Frank Borman, Astronaut Who Led First Orbit of the Moon, Dies at 95

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Frank Borman, the commander of NASA’s 1968 Apollo 8 spaceflight, whose astronauts became the first men to orbit the moon, captured the famed image known as Earthrise and read lines from Genesis to deliver a brief Christmastime uplift to a troubled America, died on Tuesday in Billings, Mont. He was 95.

His death was announced by NASA.

Apollo 8 carried three astronauts farther from Earth than anyone had ever traveled. It orbited the lunar surface 10 times, flying nearly 60 miles above its surface, to photograph a bleak and rock-strewn terrain, seeking potential landing spots for the moonwalks to come.

Mr. Borman, who never set foot on the moon — and by his own account had no desire to do so — flew in space twice.

In December 1965, he commanded the two-man Gemini 7 spacecraft on a 14-day flight that set what was then a record for time spent in space. Gemini 7 rendezvoused with Gemini 6A as it orbited Earth, a significant step toward perfecting a similar maneuver that would be required when astronauts reached the moon.

“Trained as a fighter pilot and known for his lightning-quick reflexes and exceptional decision-making skills, Borman was one of the best pure pilots NASA had,” James A. Lovell Jr., who flew with Mr. Borman on both Gemini 7 and Apollo 8, wrote in “Lost Moon” (1994), a collaboration with Jeffrey Kluger recounting the near-fatal Apollo 13 mission, on which he flew.

“When Frank Borman walked into a room, you knew that he was in charge,” Andrew Chaikin wrote in his book “A Man on the Moon” (1994).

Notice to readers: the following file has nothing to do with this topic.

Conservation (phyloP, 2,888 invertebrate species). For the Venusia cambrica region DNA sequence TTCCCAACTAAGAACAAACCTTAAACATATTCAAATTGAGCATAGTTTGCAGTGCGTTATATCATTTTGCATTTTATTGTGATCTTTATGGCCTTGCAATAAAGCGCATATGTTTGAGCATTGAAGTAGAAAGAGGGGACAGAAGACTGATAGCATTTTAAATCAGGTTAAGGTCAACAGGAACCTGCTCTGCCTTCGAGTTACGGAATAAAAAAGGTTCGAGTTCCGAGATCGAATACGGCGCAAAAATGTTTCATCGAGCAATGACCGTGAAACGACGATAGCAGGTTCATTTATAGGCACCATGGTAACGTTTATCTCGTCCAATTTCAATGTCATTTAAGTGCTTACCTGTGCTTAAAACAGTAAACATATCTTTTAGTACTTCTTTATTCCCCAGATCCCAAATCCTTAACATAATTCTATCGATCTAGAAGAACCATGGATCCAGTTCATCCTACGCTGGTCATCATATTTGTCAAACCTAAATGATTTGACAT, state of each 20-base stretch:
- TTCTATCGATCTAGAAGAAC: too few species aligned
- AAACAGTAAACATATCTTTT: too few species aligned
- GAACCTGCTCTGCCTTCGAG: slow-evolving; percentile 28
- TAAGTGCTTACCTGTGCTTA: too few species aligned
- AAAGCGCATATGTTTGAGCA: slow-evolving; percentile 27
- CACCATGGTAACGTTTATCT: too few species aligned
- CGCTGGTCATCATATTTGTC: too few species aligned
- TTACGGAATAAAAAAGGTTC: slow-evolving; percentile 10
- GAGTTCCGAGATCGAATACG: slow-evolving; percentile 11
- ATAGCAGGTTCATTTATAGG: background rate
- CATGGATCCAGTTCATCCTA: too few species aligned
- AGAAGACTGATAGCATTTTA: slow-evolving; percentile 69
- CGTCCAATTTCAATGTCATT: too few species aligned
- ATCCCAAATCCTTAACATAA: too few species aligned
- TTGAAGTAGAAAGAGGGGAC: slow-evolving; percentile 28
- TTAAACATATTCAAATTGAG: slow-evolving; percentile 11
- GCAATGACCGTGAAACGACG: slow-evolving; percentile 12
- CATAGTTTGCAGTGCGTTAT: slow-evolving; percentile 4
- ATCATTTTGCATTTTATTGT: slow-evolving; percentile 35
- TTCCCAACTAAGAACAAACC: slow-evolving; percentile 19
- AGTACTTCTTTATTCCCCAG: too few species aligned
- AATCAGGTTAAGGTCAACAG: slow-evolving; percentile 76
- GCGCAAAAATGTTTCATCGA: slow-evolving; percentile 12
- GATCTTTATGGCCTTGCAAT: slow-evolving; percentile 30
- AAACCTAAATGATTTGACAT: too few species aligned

“He’d been molded at West Point,” Mr. Chaikin added. “At age 40, he still wore his dirty-blond hair as short as a cadet’s, and he still lived by the Point’s simple motto: Duty, Honor, Country. The mission came first.”

Mr. Borman retired from NASA and the Air Force in 1970, but he remained a national figure as the chairman of the financially troubled Eastern Airlines, appearing in television commercials in which he told customers, “We have to earn our wings every day.” He waged a long battle to cut labor and management costs before leaving Eastern in 1986, when it was taken over by Texas Air.

Frank Frederick Borman was born on March 14, 1928, in Gary, Ind. He was the only child of Edwin Borman, who owned an Oldsmobile dealership there, and Marjorie (Pearce) Borman. When he was 5, Frank visited Wright Field in Dayton, Ohio, and a lifelong passion for aviation was kindled.

“Dad took me for a five-dollar ride with a barnstorming pilot in an old biplane,” he recalled in “Countdown” (1988), a memoir written with Robert J. Serling. “I sat next to Dad in the front seat, with the pilot in the cockpit behind us, and I was captivated by the feel of the wind and the sense of freedom that flight creates so magically.”

When he was a boy, his family moved to Tucson, Ariz., hoping that the dry climate would help alleviate his sinus and mastoid problems. But amid the Depression, his father had trouble finding a good job in the automotive trades, and his mother opened a boardinghouse to help meet expenses.

Frank remained intrigued by aviation. He built model planes with his father’s help and obtained a pilot’s license at age 15.